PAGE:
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Around the world and under the radar with Tom Rhodes

Tom Rhodes is arguably the most well-traveled comedian you've never heard of. Coming up during the "stand-up boom" of the late '80s and early '90s, he shot to recognition as the long-haired spokesperson for Comedy Central, then scored a starring role in the fish-out-of-water, prep-school sitcom, Mr. Rhodes. The show wasn't a hit, but his next project—The Kevin Masters Show Starring Tom Rhodes—definitely was. Unfortunately for Rhodes' American fans, the show taped and aired only in the Netherlands, where the comedian lived for five years. Having returned to regularly touring the U.S.—he'll begin a two-night stint at The Comedy Factory in Baltimore tonight—Rhodes spoke with The A.V. Club about traveling for a living, why the Dutch love him so, and giving American television another try.

The A.V. Club: So you've had kind of a crazy career, but you're still relatively unknown in the U.S.

Tom Rhodes: I've had a really good life. I've been flying under the radar, and living in Europe for five years probably didn't help my profile in the States.  

AVC: But being in Europe for that long afforded you a couple of unique television experiences.

TR: Yeah, absolutely. I had a late-night talk show in Amsterdam, and that was one of the best experiences of my life. I got to live out my Johnny Carson/David Letterman fantasies. What comedian doesn't dream of coming out from behind the big curtain in a $2,000 suit, standing on the "X," giving your monologue, and then sauntering over to the desk and bantering with the musical sidekick? While it was happening, I tried to savor every drop of it, because television doesn't last long—even with the greatest shows.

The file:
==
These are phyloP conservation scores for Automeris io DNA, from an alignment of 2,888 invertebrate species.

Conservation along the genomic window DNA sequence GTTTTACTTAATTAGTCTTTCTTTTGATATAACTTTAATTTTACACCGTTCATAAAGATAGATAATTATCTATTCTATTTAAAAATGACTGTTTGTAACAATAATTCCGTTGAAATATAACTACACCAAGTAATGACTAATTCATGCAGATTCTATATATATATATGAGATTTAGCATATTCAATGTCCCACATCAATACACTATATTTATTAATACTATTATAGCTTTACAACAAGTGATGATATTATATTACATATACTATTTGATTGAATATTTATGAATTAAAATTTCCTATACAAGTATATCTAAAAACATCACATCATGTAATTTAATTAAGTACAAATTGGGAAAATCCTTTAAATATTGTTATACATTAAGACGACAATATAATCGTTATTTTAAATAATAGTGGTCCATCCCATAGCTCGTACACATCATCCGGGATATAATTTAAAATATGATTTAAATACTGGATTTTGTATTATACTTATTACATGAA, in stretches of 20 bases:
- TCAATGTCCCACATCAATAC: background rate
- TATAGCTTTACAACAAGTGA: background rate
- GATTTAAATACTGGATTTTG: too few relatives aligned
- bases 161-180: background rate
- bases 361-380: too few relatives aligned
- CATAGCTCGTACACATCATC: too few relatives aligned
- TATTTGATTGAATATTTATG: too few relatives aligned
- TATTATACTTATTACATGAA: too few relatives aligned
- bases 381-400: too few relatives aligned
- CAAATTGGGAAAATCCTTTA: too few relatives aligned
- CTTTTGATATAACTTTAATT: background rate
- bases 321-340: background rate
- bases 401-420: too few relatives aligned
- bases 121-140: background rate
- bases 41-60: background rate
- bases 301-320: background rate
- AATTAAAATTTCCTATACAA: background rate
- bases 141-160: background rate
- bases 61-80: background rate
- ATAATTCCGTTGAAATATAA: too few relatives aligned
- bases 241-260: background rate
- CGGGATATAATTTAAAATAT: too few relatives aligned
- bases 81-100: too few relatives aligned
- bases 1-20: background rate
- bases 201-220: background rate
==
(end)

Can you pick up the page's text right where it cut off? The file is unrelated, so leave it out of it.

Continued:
AVC: And then they gave you another show, Yorin Travel. How did that come about?

TR: It's comical how much love that little windmill country gave me. I did the late-night talk show for a couple of years, and then they let me be a presenter on a travel show. I grew up reading about artists and explorers, and always thinking about Dutch explorers. I'm from a little town in Florida, and I found myself living in Amsterdam and exploring the world. I got to go to Peru and Russia. Did a couple of highlights on France. The Champagne region was really cool. I went to the Dutch Caribbean—I did all kinds of amazing things. 

AVC: When you're on the road doing comedy shows in the U.S., do you ever wish your job still entailed flying to Peru and buying a bag of coca leaves?

TR: Abso-fucking-lutely. When you're sitting in Shreveport for a week, and you're like, "Wow, I've been to The Hermitage." But I still lead an adventurous life. I think they gave me the job because I was an adventurer. In February, I went to Buenos Aires and Patagonia. I was in Europe this March and April, and I spent a week in Rome. I'm making little YouTube travel clips all the time, so that's the advantage of not living anywhere.

AVC: How has all that traveling affected your material?